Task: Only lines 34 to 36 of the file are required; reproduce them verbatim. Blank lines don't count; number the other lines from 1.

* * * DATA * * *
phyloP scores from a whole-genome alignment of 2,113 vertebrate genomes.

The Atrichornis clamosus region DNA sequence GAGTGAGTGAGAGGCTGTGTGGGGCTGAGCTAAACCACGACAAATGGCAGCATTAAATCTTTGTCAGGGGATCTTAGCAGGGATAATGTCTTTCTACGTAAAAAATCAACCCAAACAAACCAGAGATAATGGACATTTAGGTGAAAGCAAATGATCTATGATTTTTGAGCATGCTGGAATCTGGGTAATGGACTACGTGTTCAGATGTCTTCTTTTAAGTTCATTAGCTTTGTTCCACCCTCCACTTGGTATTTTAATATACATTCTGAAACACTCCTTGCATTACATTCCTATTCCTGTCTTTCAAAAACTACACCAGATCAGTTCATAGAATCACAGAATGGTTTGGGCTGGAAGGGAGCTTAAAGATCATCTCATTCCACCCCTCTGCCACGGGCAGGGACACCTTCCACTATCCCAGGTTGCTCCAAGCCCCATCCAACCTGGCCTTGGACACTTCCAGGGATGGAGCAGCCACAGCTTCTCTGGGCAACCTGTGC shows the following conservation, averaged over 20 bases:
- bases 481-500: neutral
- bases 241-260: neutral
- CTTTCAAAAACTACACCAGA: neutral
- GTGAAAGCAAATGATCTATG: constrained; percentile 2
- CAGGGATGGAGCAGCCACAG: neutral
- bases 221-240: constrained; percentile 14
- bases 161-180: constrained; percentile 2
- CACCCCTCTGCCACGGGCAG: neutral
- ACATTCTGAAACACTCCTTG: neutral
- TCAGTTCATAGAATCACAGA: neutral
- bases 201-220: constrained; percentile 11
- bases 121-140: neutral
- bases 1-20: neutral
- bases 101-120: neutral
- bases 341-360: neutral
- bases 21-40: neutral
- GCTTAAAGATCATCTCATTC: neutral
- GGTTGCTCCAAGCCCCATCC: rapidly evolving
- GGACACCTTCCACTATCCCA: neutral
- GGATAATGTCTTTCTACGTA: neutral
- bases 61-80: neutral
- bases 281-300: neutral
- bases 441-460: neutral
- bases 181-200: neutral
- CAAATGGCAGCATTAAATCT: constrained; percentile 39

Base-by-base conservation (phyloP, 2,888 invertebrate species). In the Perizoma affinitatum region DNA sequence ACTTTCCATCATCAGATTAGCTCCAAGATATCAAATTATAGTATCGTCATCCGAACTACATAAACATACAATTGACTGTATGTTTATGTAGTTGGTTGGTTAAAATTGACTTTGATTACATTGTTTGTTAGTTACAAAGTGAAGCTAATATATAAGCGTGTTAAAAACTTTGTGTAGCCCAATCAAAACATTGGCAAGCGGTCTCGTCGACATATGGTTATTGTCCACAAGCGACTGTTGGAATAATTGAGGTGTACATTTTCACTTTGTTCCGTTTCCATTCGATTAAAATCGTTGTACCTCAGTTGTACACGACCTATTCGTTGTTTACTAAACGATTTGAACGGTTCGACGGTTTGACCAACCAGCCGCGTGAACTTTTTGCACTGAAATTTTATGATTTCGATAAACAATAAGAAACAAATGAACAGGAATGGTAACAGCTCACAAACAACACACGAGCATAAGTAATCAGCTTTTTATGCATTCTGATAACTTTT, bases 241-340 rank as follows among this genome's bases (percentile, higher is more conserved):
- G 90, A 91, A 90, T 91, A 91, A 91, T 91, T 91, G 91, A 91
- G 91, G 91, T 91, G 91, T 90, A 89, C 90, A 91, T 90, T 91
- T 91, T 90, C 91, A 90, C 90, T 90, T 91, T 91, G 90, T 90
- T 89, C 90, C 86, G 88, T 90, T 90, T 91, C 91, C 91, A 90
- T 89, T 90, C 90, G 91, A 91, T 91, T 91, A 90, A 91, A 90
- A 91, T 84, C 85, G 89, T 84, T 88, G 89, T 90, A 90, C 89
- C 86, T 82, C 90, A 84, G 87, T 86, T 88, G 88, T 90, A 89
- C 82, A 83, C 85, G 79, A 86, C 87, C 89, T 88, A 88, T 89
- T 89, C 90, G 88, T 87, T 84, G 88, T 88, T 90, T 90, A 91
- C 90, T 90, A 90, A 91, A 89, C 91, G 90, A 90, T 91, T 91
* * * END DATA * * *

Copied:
- A 91, T 84, C 85, G 89, T 84, T 88, G 89, T 90, A 90, C 89
- C 86, T 82, C 90, A 84, G 87, T 86, T 88, G 88, T 90, A 89
- C 82, A 83, C 85, G 79, A 86, C 87, C 89, T 88, A 88, T 89